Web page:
In the recent months, I’ve seen a marked increase–a return, if you will–to the once-standard resume starter: Use of an objective statement. My opinion–echoed by my top career-management peers as well as hiring authorities/recruiters–is that this is not a good trend. Yes, of course, as you conduct a job search, it should be all about pursuing opportunities where you can make a difference, bring about desired/necessary change, add value, grow! But it’s essential to pick-and-choose those salient points that have value to the hiring manager–and reserve for your own use in job search and ultimate decision making the characteristics of the right job.
Here’s why: Most objective statements focus entirely on the candidate and his/her desires, goals, needs. Little if any emphasis is placed on what that candidate will do in their new position. In other words, it’s too self-absorbed an approach. We’ve all read the tired and overused "seek a challenging opportunity affording growth and advancement in which I can grow and thrive …" That introduces another problem: Use of the word "I" on the resume. That’s one of the few absolutes in resume-writing–it’s fine to use "I" liberally in a cover letter, but never in the resume.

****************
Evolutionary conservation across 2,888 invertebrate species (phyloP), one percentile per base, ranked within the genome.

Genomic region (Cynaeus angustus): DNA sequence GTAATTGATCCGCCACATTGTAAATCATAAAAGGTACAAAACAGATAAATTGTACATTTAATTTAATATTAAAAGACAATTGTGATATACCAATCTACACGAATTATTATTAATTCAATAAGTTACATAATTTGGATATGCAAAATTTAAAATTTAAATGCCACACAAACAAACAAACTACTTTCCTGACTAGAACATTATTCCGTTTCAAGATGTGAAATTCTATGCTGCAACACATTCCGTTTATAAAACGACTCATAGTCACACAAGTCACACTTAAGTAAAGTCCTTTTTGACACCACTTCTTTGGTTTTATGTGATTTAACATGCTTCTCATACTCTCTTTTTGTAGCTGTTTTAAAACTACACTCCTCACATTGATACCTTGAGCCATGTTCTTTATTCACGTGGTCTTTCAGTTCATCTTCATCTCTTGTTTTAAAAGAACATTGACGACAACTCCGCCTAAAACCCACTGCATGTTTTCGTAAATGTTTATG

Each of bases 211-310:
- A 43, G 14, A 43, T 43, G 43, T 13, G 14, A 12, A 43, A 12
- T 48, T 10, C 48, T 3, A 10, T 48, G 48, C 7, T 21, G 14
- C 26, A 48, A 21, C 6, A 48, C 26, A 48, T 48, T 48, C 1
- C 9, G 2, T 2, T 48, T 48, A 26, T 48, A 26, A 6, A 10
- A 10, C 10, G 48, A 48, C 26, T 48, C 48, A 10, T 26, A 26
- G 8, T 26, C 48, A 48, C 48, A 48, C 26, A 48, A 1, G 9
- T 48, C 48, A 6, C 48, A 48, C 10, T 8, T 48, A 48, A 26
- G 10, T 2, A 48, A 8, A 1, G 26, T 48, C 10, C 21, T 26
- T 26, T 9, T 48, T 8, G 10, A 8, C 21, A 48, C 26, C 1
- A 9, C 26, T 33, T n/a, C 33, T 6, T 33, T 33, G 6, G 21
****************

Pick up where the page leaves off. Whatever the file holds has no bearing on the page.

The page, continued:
So what to do in lieu of an objective statement? Communicate value through a qualifications profile section/summary that presents distinctive characteristics, unique strengths and attributes–effectively, your value proposition. Back it up with a few pristine examples that demonstrate what you can do. Support these claims with CAR story vignettes (concise stories illustrating challenge-action-result *and* resulting impact) throughout the resume. This is the best way to reflect your signature strengths and shine a positive light on your candidacy.
– Jan Melnik, MRW, CCM, CPRW, President, Absolute Advantage